I have been a devoted fan of Queenan's writing, most particularly his razor-edged and often mean-spirited cultural, sports and entertainment critiques, for a dozen years or more. In a more general sense I've taken a particular delight in his ability to construct sentences juxtaposing highly elevated concepts and terminology with the lowest quality crap culture cliches. I've even tried to mimic that skill in my own work, often at the cost of misunderstanding or offensiveness to sensitive readers. It's something of which I never tire and there's a more than a fair amount of it in Closing Time for regular Queenan fans.

What is also in Closing Time that is seldom seen anywhere else is an unflinching, unforgiving and unapologetic description of not only the conditions, but also the mindsets, of people moving back and forth in the vague area between the working class and the underclass.
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17 of 20 people found the following review helpful By Rick Shaq Goldstein on April 26, 2009
Format: Hardcover Verified Purchase
This is a memoir of a stark loveless abusive childhood that is centered in Philadelphia. Where most children wake up in the morning and can't wait to go outside and play... the author and his sisters woke up and hoped their Father was dead. And while these brutal belt buckle beatings were administered by the Father upon his young children... the Mother hid in her room behind stacks of newspapers... seemingly oblivious to the thrashings taking place outside her bedroom door. In addition to the beatings... alcohol fueled dissertations on subjects that ranged from politics... to religion... to conspiracy theories... through all hours of the night... were at times spoken to captive children dragged out of bed... and in later years... when the author would barricade himself inside his room with a knife in his shoe under his bed... the Father would speak to imaginary guests.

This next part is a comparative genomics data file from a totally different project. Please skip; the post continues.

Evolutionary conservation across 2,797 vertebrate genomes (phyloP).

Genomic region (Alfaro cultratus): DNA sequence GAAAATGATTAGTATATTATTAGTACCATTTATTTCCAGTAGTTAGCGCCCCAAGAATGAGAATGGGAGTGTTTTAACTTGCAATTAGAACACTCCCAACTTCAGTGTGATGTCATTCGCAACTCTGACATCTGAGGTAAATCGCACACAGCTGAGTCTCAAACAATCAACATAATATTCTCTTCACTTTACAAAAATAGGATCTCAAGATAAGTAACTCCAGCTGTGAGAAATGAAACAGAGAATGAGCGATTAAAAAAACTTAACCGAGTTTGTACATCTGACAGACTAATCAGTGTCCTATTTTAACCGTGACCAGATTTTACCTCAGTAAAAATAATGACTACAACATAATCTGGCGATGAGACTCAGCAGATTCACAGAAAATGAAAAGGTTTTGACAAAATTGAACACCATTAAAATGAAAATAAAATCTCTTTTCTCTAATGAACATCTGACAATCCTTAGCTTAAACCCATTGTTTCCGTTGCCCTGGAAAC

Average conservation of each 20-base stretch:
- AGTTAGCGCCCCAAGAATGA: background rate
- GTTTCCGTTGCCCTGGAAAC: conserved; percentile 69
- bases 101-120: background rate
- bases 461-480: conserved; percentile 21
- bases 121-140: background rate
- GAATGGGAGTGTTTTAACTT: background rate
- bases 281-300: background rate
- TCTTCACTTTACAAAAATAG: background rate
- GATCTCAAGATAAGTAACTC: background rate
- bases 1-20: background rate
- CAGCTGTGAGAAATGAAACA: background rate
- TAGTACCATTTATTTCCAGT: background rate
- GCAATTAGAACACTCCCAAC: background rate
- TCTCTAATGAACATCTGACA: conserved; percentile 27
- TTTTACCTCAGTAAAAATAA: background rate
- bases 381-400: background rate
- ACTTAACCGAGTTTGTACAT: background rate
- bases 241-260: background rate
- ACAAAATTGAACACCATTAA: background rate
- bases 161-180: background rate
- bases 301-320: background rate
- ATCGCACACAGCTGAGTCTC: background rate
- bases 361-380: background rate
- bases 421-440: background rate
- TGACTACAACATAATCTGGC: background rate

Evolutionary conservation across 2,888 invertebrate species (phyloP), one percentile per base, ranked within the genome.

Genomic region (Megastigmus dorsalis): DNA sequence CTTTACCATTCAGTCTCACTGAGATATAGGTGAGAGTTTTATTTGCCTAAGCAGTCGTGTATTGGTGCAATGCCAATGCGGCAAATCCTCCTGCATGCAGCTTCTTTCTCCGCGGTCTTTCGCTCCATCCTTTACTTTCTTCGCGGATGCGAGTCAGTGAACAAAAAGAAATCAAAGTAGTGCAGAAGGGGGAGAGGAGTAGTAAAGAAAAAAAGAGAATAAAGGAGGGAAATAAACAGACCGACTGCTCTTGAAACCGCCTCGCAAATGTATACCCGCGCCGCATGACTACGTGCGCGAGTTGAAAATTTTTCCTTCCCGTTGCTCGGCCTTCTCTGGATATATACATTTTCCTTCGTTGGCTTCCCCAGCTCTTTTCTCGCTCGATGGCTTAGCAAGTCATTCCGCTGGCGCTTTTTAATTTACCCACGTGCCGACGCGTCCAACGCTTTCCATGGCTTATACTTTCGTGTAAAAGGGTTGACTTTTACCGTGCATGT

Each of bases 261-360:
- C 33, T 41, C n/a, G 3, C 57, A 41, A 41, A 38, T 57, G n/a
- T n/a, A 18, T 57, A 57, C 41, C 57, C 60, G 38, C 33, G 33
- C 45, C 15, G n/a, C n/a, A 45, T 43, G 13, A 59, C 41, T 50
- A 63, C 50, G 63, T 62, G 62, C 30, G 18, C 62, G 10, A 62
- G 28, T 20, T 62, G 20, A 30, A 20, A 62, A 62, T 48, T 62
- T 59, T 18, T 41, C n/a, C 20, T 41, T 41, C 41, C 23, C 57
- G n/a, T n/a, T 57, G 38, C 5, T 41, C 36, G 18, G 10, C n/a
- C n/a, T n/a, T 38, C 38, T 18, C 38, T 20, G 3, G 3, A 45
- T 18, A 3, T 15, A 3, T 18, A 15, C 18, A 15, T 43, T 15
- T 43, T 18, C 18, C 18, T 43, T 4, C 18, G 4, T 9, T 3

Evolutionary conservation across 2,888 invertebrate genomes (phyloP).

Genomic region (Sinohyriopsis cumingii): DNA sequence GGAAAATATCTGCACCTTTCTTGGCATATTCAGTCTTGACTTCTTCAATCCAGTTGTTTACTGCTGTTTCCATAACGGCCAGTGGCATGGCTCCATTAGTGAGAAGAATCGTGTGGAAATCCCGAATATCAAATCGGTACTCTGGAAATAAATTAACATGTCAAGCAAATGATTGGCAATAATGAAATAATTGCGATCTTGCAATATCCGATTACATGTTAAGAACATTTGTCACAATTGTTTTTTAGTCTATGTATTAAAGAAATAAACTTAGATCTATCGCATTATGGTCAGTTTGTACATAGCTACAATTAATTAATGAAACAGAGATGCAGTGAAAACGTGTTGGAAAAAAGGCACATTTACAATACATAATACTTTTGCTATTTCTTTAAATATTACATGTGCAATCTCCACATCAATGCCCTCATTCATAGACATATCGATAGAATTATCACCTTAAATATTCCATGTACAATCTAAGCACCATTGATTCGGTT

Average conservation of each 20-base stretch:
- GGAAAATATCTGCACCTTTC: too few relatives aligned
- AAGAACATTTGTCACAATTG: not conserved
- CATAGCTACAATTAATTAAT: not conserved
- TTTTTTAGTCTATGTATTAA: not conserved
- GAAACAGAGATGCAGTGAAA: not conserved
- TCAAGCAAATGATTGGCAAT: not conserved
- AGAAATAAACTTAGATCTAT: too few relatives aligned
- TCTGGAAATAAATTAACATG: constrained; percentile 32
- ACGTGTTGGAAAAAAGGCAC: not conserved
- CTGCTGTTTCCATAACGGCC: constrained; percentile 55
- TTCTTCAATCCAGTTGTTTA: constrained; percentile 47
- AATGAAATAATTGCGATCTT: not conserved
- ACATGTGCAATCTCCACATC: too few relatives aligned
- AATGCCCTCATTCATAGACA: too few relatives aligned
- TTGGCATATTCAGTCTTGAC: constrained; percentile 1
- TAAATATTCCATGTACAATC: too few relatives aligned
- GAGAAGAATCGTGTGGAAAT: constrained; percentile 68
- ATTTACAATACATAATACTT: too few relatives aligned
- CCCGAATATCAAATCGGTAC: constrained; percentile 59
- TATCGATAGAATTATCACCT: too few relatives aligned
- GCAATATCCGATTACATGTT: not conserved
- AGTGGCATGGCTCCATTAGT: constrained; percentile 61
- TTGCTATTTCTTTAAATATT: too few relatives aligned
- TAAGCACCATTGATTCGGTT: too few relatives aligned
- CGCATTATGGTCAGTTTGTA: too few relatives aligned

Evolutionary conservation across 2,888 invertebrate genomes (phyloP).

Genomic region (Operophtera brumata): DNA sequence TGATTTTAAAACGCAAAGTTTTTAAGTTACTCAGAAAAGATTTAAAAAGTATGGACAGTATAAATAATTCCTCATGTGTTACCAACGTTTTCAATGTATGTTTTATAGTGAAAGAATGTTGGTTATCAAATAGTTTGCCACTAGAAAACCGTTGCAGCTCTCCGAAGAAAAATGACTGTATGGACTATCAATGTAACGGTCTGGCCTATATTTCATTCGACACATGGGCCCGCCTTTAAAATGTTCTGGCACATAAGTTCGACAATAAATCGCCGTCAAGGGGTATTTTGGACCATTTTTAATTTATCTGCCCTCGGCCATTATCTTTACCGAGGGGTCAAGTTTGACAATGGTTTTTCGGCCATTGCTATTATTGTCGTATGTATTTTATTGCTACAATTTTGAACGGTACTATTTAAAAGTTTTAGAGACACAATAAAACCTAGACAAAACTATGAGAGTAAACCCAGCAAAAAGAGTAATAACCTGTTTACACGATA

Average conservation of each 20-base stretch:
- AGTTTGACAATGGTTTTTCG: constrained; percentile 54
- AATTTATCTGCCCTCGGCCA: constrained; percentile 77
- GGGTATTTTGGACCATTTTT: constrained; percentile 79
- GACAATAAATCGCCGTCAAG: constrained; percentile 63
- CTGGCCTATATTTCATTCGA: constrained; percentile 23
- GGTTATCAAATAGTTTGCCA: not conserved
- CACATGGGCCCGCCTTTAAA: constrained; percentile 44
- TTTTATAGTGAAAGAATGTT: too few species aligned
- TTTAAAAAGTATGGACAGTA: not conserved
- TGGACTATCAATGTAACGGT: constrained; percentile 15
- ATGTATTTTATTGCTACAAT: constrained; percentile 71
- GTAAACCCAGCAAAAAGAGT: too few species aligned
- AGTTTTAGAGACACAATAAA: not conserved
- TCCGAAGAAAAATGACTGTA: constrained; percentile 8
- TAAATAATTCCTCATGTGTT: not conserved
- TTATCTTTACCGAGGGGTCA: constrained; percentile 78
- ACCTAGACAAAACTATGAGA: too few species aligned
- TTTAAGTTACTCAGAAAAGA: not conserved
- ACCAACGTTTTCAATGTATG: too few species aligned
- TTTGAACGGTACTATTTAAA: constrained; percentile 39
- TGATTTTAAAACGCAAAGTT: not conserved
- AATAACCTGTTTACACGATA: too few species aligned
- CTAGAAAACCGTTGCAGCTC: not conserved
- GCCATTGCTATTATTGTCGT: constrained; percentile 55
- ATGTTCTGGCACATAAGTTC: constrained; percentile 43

"MY FATHER GOT BROKEN WHEN HE WAS YOUNG, AND HE NEVER GOT FIXED. HE MAY HAVE WANTED TO BE A GOOD FATHER, A GOOD HUSBAND, A GOOD MAN, BUT HE WAS NOT CUT OUT FOR THE JOB. HE LIKED TO DRINK."

The author is at his best in two modes... when he summarizes a situation... and when he provides a character study that combines "street-sense" and humor. An example is his succinct summary through a poor families eyes foretelling soon-to-be trouble in paradise: "WE HATED TO SEE HIM START DRINKING, BECAUSE AS SOON AS HE OPENED THAT FIRST BOTTLE OF BEER WE REALIZED THAT HE HAD ALREADY GIVEN UP ON THE DAY." He makes it blatantly clear that his family did not mirror the idealistic families portrayed on TV. "OUR FIFTIES FAMILY LIFE BORE NO RESEMBLANCE TO THE WORLD OF LUCY AND RICKY RICARDO OR WARD AND JUNE CLEAVER. WARD DID NOT BEAT HIS CHILDREN WITH THE BUCKLE OF HIS LEATHER BELT.